CASEY AT THE BAT
(an Alphabet poem)
—Michael Ceraolo, S. Euclid, OH
Another day and another game for Mudville's
Baseball maniacs, who cheered like
Crazy for their hometown team. They were
Devoted to their star player Casey and the
Ensemble cast surrounding him, who were
Facing their great rivals in the pennant race's decisive
Game, and they found themselves trailing by two
Heading into the bottom of the ninth
Jimmy Blake's and Joe Flynn's hits
Kept their pennant hopes alive and
Left two men on with two men out.
Mighty Casey himself then strode to the plate,
Nodding in acknowledgement of the fans' standing
Perhaps the anonymous pitcher didn't know Casey's
Q score, for he failed to show Casey any
Slipping past him a fastball and a curve,
Two pitches called strikes by the
Umpire, who was then drenched in
Venom from the vociferous fans
Willing to bury him where he stood with an
X marking the spot of interment.
You expected Casey to swing and he did, but the pitcher
Zipped the third strike by him to end the game and the season.
—Caschwa, Sacramento, CA
“Trusty” is a government bond,
kept in a safety deposit box,
that will reach maturity in 7 years.
The government will deploy
only the highest and best
resources to protect “Trusty”.
“Jane” is an 11-year-old child
attending public school
who will also reach maturity in 7 years.
“Jane” must wonder
moment to moment
if the next breath she takes
will be her last.
NOTES FROM A CANNIBAL’S MARRIAGE
—Eamonn Stewart, Belfast, Ireland
The first psychophany, from futurity
Her sugar glass ceiling smashing
I misheard, but not the
Psychophanies over the phone.
Ice lolly headaches.
She used to eat the rag nails
From my fingers.
Then she crashed through
The sugar glass ceiling.
Drsmiels at work
Clucked and clucked
Until I was fucked.
In an earlier age
I could have sang:
“Her crocodile tears have
Given me syphilis”.
At the fair, when she said
She should leave,
My candyfloss turned to ectoplasm.
After making love to her
I had somatic hallucinations for hours sometimes.
She gnaws at my fingers still.
Baseball is ninety percent mental and the other half is physical.
Our thanks to today’s fine poets, including Eamonn Stewart in Ireland. About his poem, he writes: “It is a poem about intimacy betrayed more than anything else. The line about tears causing syphilis is from a dubious translation of a line from a Schubert song that a music teacher from my old school gave to our class one day. Sugar glass is used in Hollywood stunts. Drsmiel is a demon that breaks up marriages.”
It looks like spring is finally sprung here in our area; time to think about getting out and about again, including not only baseball, but brushing up your skills at a poetry workshop. Maxi Allen, the moderator of the Valley Hi-North Laguna Library workshop (in south Sacramento), writes that the library (and Sac. Poetry Center) hosts a poetry workshop every other Thursday from 6:00-7:30pm. The next meeting is April 5. This workshop has been ongoing since 2015 and is always open to hearing from voices in the community. Bring 15 c. of your one-pg. (or less) poem, 12-size font, your name on the bottom of the page. And of course, the long-running (more than 20 years!) Tuesday night workshop meets weekly at the Hart Sr. Center in Sacramento; call Danyen Powell at 530-756-6228 for info. For more area workshops, go to the green column next to this one here in the Kitchen.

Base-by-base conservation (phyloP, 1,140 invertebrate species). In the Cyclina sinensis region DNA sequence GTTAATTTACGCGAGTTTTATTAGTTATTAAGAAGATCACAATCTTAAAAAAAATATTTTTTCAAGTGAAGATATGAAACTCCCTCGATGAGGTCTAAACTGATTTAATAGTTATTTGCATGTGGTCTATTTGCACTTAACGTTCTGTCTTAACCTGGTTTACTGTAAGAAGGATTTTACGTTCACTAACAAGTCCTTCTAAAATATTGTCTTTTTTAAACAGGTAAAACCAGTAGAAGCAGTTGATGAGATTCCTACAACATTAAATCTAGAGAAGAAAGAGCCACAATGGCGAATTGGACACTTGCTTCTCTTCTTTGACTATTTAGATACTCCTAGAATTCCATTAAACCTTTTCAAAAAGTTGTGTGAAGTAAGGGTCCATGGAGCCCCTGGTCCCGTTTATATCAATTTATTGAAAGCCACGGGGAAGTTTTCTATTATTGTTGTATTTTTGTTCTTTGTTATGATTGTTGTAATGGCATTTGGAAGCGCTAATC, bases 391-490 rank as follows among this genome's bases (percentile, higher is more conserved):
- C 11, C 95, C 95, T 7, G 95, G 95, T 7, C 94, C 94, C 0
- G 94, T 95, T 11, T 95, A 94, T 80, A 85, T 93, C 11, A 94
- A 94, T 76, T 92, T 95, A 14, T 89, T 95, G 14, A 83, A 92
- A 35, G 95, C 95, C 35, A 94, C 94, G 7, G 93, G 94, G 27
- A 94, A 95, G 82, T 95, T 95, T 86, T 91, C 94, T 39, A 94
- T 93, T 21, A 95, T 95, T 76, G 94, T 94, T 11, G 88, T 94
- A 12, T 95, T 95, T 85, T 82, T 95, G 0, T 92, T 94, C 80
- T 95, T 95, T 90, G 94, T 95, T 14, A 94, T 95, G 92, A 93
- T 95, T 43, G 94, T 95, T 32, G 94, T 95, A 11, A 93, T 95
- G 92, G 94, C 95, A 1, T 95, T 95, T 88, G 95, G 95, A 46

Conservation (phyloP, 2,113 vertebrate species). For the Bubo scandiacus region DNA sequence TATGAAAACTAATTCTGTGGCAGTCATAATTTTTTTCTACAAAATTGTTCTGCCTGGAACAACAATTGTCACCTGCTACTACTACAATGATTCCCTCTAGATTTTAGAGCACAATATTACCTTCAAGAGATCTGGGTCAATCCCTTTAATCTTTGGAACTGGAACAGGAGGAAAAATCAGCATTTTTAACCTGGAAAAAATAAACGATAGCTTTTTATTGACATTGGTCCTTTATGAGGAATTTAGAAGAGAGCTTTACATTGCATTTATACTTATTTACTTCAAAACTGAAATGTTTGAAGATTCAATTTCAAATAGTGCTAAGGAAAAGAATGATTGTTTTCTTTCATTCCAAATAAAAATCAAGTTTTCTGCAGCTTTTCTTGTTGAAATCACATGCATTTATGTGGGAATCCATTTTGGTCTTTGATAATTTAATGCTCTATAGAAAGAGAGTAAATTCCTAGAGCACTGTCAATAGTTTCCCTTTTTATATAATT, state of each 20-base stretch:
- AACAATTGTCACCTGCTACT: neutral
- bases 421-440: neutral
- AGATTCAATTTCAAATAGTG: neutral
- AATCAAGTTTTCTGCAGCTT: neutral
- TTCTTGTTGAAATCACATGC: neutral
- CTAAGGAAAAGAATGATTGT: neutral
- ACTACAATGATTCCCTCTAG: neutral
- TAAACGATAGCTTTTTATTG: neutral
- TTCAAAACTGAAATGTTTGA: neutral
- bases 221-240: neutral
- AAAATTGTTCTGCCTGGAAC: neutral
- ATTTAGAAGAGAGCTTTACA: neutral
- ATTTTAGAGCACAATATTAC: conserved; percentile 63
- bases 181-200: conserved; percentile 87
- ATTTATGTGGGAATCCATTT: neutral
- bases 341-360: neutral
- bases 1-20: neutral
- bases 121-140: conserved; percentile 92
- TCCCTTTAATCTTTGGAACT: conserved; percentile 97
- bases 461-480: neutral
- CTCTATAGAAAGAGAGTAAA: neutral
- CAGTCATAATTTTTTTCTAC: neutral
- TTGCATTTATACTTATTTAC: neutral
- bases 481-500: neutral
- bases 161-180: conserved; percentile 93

Cold River Press is calling for submissions for the 2018 Sacramento Voices. Information will be coming soon at www.coldriverpress.com/.
Poetry readings in our area begin tonight in Placerville with the Poetry in Motion read-around at Placerville Sr. Center, 6-7pm. Then Sac. Poetry Center will present the Squaw Valley Community of Writers reading and forthcoming anthology, Poems from the Valley, 7:30pm. On Friday, Speak Up: The Art of Storytelling and Poetry presents poets/storytellers on the theme of “Growing Up”, 7-8:30pm.
On Saturday (3/31), 5:30-10pm, The Pablo Neruda Music, Art, & Poetry Festival will take place at Todo un Poco Bistro, 9080 Laguna Main St., Elk Grove, featuring William O’Daly reading from his new book of Neruda translations, The Book of Twilight, and other poets, musicians and artists celebrating the work of Neruda. Free. Scroll down to the blue column (under the green column at the right) for info about these and other upcoming poetry events in our area—and note that more may be added at the last minute.
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